We celebrate every victory like Downey Jr., but needing to change is not limited to life threatening addictions. Most of us have character flaws that frequently pull us down. For many of us, finding the strength to overcome can prove impossible, but God promises to help us if we ask. The Pentecost promise is that God sends His Holy Spirit to be our helper, to live in us. In the New Testament we find Saul, part of the religious elite of his time, highly trained, a brilliant man, who hated Christians and sought to have them arrested and even killed; but God met Saul on the Damascus road as recorded in Acts Chapter 9 and his life was changed. Zacchaeus, the tax collector, met Jesus in Luke Chapter 19 and his mean life that caused hardship for so many was changed. A faith in God makes change possible.
What about you and me? I’m not sure what challenges you face, but I do know this: if we want to change, God can help us and give us a reason to be changed at the same time. Isn’t that one of the keys to all this? We need a reason to be different. What’s yours?
Alan Comfort - Rector
I am writing this on a very special day; Thursday 21st April 2016, the 90th birthday of Queen Elizabeth II. I realise not everyone feels exactly the same about our Royal Family, but it’s surely difficult to find fault with the longest serving British Monarch now in the 64th year of her reign. Personally, I feel privileged and proud to say that she is our Queen as well as The Supreme Governor of the Church of England. Perhaps you will permit me a few moments to talk of her faith in God, which I believe is both unexpected and inspiring.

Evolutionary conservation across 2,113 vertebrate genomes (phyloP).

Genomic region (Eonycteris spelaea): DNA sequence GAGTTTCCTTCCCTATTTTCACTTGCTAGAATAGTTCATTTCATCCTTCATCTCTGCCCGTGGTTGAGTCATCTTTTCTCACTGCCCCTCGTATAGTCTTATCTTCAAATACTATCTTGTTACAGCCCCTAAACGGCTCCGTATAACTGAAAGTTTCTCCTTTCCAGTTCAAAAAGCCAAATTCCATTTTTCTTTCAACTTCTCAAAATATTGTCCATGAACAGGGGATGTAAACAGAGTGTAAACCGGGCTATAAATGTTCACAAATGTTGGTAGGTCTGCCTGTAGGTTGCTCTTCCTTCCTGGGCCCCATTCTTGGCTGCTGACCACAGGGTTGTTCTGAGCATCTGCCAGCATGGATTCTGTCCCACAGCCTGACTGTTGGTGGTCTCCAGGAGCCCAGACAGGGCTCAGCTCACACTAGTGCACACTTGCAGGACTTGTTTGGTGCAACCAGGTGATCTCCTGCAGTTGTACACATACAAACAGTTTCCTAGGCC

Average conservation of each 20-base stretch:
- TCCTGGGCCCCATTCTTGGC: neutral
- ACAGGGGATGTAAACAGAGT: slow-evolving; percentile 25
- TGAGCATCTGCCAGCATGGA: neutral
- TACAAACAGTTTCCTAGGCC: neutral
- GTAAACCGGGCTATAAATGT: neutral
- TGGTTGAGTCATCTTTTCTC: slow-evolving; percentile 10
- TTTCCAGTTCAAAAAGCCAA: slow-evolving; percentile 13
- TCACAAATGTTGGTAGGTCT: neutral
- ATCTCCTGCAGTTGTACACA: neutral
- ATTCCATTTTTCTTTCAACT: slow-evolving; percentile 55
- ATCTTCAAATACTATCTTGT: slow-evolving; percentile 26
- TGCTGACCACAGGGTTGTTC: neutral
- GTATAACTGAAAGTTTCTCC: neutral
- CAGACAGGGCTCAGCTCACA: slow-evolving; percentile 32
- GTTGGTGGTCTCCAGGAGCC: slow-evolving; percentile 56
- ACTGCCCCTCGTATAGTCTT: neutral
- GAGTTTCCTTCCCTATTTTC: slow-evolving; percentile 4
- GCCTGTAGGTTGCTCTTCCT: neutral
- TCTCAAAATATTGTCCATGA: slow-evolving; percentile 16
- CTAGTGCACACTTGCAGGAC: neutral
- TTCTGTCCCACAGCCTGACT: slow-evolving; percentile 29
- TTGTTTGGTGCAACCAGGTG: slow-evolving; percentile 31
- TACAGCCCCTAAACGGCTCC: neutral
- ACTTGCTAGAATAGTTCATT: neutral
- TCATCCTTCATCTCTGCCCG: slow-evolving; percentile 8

Unexpected because many blessed people who have everything they could ever want in this life often live as if they don’t need anything else, but our Queen has throughout her long life honoured and depended upon God. On the occasion of her 21st birthday in 1947 she openly declared her need for; ‘God to help me to make good my vow.’ We have also grown used to her inspirational Christmas Day speeches when she speaks openly of her trust in God and the Lord Jesus. In 2015, she said this: ‘For me, the life of Jesus Christ, the Prince of Peace, whose birth we celebrate today, is an inspiration and an anchor in my life; a role-model of reconciliation and forgiveness.’